What is Zinbryta (Daclizumab)?

How Effective Is Zinbryta and What Are Its Potential Side Effects?

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In May 2016, the United States Food and Drug Administration approved the disease-modifying therapy Zinbryta (daclizumab) for treating relapsing-remitting MS.

Zinbryta is a medication given underneath the skin every 4 weeks. It is believed to work by blocking the binding site on interleukin-2 (IL-2)—a molecule in the immune system that activates your T-cells. By blocking the receptor on interleukin-2, T cells are not activated to attack the myelin sheath in your brain and spinal cord.

Zinbyta may also work by increasing cells in the immune system called natural killer cells, which kill activated T cells that are programmed to attack the myelin sheath.

The Science Behind Zinbryta

In a large study in the The New England Journal of Medicine, 1841 participants with relapsing-remitting MS were randomly assigned to receive either a dose of Zinbryta (daclizumab) every four weeks or Avonex (interferon β-1a) weekly for nearly three years.

Results revealed that the participants who received Zinbryta had 45 percent fewer MS relapses yearly than those who received Avonex.

In addition, the number of new or enlarging MS lesions on MRI was 54 percent less in those who received daclizumab, compared to those who were treated with Avonex.

In another study in Lancet, nearly 600 participants with relapsing-remitting MS were randomized to receive a lower dose of Zinbryta (150mg), a higher dose of Zinbryta (300mg), or a placebo injection.

The participants nor the researchers knew which injection was given—this is called a double-blind study and protects the results from being biased. The participants received the injections weekly for about a year.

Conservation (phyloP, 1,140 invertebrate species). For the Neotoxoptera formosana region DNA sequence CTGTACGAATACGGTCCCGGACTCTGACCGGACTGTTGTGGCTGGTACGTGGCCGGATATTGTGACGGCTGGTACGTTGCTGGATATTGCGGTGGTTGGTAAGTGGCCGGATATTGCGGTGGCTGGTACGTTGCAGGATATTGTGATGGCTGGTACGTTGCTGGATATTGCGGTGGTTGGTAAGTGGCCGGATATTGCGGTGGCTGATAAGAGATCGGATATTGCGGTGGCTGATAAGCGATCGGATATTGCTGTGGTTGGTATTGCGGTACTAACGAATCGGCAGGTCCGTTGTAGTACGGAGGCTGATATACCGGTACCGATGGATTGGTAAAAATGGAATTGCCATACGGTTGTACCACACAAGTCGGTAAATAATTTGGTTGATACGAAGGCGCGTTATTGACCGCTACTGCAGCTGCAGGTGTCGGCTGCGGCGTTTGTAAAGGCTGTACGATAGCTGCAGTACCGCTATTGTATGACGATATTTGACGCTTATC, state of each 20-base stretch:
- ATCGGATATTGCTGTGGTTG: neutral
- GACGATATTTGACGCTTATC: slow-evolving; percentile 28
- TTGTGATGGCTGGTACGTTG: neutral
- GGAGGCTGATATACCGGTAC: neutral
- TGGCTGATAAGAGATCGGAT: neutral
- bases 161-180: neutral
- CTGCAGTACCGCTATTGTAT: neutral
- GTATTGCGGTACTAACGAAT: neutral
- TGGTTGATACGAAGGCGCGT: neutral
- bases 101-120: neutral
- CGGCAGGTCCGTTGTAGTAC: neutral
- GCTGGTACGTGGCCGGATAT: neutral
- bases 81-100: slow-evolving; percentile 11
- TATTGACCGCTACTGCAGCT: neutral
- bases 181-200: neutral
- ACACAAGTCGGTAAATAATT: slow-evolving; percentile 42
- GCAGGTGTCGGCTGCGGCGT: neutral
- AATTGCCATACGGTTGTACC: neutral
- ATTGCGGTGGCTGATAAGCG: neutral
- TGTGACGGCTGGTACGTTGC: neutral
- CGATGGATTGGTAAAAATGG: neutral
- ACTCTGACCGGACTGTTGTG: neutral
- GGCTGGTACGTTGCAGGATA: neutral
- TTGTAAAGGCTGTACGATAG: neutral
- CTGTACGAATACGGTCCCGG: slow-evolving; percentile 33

Results suggested that when compared to the placebo, the lower dose of Zinbryta (150mg) reduced the MS relapse rate by 54 percent, and the higher dose (300mg) reduced the MS relapse rate by 50 percent.

So, the lower versus higher dose gave pretty similar results, which is why the lower dose is used to minimize adverse effects.

Potential Adverse Effects of Zinbryta

Like all medications, Zinbryta carries the potential for adverse side effects, some even possibly life-threatening. These are listed as a boxed warning and include:

  • severe liver injury that may be fatal
  • colon inflammation
  • skin reactions
  • lymph nodes becoming enlarged

Other drug warnings include the potential for a serious allergic reaction, and an increased risk of developing infections and depression, including suicidal thinking.

In terms of common adverse effects, those reported in the study comparing Zinbryta to Avonex include:

  • cold symptoms
  • upper respiratory tract infection or bronchitis
  • eczema, rash, or another skin reaction
  • flu
  • throat pain
  • enlarged lymph nodes

Other commonly reported adverse effects include a rise in a liver enzyme and depression.

Due to the potential for these adverse effects, Zinbryta is only recommended for people with MS who have not responded to two or more other MS therapies.

In addition, it can only be prescribed under the program called the Risk Evaluation and Mitigation Strategy (REMS). This means that your neurologist has to be certified to treat you with Zinbryta.

The purpose of the program is to make sure that your neurologist is monitoring you for possible adverse effects, like checking periodic liver function blood tests.

A Word From Verywell

It's invigorating when a new MS disease-modifying therapy is approved by the FDA, and the good news is that there are more in the pipeline. That being said, this medication may or may not be the right one for you.

There is a lot to consider when choosing an MS therapy like your other medical conditions, whether you may become pregnant in the near future, and potential discomforts and adverse effects associated with it.

Also, Zinbryta may not be "better" than your current MS disease-modifying therapy. There was only one study comparing it to Avonex. So while Zinbryta reduced the number of relapses compared to Avonex, we cannot generalize this to other MS therapies.

Sources:

Gold R et al. Daclizumab high-yield process in relapsing-remitting multiple sclerosis (SELECT): a randomized, double-blind, placebo-controlled trial. Lancet. 2013;381)9884):2167-75.

Kapos L et al. Daclizumab HYP versus Interferon Beta-1a Relapsing Multiple Sclerosis. N Engl J Med. 2015;373(15):1418-28.

Milo R. The efficacy and safety of daclizumab and its potential role in the treatment of multiple sclerosis. Ther Adv Neurol Disord. 2014;7(1):7-21.

US Food and Drug Administration Prescribing Information. (2016). Zinbryta.

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